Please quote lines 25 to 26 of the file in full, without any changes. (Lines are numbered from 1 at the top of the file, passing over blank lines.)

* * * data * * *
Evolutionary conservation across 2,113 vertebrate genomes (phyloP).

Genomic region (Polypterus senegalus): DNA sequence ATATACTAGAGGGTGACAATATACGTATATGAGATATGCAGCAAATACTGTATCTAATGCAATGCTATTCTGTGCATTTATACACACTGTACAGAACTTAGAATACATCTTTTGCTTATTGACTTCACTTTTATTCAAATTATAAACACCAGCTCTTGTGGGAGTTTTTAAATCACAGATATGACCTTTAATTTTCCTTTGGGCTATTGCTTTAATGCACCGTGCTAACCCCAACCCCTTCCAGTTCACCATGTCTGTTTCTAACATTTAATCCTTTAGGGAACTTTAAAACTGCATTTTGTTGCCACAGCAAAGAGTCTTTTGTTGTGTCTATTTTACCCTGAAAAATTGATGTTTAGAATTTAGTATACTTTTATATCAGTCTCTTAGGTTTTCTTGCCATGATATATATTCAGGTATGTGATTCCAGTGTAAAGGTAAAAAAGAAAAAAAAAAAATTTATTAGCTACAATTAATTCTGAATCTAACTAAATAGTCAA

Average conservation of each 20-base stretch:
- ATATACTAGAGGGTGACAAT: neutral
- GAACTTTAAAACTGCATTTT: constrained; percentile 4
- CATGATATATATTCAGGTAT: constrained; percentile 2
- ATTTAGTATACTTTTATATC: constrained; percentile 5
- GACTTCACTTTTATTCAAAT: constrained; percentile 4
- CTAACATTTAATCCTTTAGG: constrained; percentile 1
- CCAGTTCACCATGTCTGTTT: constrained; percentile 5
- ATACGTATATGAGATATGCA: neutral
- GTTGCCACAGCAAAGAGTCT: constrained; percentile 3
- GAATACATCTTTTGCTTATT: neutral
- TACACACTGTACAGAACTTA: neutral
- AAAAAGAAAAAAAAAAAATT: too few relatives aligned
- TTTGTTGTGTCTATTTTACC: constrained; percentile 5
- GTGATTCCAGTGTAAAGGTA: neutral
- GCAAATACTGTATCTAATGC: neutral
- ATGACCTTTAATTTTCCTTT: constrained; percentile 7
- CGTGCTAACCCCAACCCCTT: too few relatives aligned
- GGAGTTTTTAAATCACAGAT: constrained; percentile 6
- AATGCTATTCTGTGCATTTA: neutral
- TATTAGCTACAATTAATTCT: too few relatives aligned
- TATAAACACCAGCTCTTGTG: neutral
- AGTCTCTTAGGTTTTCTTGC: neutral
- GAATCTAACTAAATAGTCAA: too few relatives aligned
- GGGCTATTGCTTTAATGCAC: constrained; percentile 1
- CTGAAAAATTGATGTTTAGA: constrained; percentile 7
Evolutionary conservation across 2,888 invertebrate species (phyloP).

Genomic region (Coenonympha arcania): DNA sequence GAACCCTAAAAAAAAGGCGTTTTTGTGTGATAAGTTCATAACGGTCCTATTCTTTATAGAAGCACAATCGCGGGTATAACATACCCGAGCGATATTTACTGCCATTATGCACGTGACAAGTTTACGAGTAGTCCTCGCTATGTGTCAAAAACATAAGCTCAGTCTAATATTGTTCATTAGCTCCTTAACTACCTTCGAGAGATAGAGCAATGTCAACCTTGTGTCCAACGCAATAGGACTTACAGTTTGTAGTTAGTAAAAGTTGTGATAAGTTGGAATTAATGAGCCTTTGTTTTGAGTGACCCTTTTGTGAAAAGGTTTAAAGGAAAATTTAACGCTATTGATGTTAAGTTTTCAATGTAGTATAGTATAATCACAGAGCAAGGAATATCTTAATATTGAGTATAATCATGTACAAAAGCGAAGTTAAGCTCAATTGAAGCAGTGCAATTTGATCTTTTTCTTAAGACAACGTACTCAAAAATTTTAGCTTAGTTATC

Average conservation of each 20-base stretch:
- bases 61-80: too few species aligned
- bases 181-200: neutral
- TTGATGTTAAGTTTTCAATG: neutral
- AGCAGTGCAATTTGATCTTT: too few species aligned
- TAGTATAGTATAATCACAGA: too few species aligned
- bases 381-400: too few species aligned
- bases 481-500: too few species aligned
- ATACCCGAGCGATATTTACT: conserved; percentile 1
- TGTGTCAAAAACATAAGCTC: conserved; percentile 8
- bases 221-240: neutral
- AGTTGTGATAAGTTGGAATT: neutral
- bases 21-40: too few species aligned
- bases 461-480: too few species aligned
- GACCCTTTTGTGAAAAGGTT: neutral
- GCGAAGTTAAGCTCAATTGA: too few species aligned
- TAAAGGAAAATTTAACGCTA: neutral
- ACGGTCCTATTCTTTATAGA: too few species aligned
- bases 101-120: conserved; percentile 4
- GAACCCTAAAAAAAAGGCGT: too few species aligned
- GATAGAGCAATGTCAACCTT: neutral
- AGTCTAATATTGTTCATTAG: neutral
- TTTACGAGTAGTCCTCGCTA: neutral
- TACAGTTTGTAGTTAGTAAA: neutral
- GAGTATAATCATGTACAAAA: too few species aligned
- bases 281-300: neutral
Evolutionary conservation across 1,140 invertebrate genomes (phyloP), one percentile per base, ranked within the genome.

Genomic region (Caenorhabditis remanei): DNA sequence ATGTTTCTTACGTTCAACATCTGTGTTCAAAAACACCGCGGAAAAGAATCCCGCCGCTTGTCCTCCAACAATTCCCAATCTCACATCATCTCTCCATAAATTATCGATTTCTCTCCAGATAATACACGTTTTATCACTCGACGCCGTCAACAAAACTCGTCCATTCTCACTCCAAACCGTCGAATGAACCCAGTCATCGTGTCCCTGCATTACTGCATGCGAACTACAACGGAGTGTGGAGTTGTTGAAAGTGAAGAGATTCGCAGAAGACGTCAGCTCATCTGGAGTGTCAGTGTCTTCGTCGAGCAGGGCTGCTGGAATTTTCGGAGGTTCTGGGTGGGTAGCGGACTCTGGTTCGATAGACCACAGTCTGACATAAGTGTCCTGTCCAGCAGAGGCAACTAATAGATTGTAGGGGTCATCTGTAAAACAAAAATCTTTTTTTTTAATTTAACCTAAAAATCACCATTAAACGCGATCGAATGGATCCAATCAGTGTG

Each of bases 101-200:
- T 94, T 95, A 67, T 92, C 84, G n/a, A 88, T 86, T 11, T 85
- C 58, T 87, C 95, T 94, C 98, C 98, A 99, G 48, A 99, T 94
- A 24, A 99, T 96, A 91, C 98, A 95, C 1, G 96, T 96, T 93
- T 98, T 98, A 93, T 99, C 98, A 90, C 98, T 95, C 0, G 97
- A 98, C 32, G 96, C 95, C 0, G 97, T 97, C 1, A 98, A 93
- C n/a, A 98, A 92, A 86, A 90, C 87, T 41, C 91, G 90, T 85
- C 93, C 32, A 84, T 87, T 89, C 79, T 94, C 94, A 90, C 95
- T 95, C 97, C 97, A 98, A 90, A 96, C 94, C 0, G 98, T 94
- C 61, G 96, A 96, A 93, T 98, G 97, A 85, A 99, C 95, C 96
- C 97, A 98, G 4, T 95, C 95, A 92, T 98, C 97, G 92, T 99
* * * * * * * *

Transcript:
- AGTCTCTTAGGTTTTCTTGC: neutral
- GAATCTAACTAAATAGTCAA: too few relatives aligned